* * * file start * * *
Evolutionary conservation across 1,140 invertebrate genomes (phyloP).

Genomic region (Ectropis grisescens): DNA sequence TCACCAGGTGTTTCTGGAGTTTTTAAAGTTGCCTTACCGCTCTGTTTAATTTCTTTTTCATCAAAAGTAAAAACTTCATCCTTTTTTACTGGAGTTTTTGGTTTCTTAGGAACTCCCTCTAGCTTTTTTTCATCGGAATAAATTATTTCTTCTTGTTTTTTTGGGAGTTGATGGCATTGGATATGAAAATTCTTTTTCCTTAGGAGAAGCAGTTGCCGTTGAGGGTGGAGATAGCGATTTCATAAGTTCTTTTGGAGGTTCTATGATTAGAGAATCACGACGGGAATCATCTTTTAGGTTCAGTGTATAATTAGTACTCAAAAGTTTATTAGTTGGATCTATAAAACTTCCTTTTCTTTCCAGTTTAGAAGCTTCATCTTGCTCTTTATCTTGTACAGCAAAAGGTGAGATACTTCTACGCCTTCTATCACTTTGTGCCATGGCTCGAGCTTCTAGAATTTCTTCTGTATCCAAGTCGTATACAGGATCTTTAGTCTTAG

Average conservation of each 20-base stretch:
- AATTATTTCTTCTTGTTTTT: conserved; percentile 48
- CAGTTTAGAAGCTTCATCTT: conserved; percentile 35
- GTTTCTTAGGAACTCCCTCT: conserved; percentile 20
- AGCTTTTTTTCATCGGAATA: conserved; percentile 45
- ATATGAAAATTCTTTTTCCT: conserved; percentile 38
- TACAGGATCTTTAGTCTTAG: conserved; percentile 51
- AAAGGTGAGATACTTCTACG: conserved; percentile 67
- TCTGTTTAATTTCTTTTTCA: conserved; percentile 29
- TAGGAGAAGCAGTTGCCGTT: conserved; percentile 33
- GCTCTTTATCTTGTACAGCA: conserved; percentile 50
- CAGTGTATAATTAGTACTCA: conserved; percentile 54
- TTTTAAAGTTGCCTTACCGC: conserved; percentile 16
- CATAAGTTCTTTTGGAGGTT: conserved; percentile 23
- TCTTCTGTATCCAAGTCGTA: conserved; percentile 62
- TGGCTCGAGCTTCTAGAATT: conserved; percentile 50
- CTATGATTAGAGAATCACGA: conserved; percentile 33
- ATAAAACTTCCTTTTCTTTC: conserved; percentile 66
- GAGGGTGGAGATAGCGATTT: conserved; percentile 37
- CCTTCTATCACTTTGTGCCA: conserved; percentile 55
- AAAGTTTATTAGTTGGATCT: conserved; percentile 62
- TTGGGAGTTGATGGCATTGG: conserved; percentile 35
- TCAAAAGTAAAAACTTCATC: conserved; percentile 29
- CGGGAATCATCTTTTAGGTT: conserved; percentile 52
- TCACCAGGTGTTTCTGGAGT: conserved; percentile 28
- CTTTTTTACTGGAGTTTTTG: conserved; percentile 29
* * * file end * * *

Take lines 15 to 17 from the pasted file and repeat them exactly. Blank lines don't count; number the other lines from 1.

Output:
- TTTTAAAGTTGCCTTACCGC: conserved; percentile 16
- CATAAGTTCTTTTGGAGGTT: conserved; percentile 23
- TCTTCTGTATCCAAGTCGTA: conserved; percentile 62